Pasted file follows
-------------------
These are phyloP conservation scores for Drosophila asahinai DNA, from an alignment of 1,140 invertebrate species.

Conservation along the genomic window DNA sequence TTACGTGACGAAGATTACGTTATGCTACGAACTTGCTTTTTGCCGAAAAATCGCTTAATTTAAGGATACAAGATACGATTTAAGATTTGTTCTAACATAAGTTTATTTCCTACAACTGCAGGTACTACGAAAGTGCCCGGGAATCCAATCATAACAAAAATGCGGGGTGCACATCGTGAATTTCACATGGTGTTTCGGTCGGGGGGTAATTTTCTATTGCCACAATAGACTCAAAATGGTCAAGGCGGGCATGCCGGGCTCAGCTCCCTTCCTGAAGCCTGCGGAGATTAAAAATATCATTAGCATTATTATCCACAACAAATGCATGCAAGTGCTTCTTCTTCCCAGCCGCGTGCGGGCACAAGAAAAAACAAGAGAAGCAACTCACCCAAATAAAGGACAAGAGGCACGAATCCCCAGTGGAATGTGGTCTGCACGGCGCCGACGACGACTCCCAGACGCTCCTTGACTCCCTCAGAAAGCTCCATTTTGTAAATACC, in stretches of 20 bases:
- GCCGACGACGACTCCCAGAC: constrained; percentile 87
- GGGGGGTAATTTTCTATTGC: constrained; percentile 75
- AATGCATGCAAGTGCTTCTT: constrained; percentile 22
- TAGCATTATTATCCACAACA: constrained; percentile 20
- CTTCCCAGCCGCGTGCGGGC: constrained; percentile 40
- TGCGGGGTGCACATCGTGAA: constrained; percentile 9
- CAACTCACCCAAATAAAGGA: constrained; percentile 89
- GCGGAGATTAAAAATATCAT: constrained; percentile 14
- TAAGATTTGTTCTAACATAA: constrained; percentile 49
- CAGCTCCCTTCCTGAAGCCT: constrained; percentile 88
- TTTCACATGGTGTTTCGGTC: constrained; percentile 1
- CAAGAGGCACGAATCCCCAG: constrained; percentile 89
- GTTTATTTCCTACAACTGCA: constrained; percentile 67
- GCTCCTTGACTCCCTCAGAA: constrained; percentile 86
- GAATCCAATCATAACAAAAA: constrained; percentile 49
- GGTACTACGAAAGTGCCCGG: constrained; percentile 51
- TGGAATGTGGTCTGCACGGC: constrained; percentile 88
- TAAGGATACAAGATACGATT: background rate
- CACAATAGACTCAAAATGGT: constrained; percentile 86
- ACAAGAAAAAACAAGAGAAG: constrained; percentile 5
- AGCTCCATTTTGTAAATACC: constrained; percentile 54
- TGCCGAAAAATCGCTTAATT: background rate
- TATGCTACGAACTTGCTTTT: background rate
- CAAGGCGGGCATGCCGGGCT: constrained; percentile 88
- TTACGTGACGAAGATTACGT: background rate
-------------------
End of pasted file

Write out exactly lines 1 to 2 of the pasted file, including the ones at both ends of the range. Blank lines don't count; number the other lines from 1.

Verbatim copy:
These are phyloP conservation scores for Drosophila asahinai DNA, from an alignment of 1,140 invertebrate species.

Conservation along the genomic window DNA sequence TTACGTGACGAAGATTACGTTATGCTACGAACTTGCTTTTTGCCGAAAAATCGCTTAATTTAAGGATACAAGATACGATTTAAGATTTGTTCTAACATAAGTTTATTTCCTACAACTGCAGGTACTACGAAAGTGCCCGGGAATCCAATCATAACAAAAATGCGGGGTGCACATCGTGAATTTCACATGGTGTTTCGGTCGGGGGGTAATTTTCTATTGCCACAATAGACTCAAAATGGTCAAGGCGGGCATGCCGGGCTCAGCTCCCTTCCTGAAGCCTGCGGAGATTAAAAATATCATTAGCATTATTATCCACAACAAATGCATGCAAGTGCTTCTTCTTCCCAGCCGCGTGCGGGCACAAGAAAAAACAAGAGAAGCAACTCACCCAAATAAAGGACAAGAGGCACGAATCCCCAGTGGAATGTGGTCTGCACGGCGCCGACGACGACTCCCAGACGCTCCTTGACTCCCTCAGAAAGCTCCATTTTGTAAATACC, in stretches of 20 bases: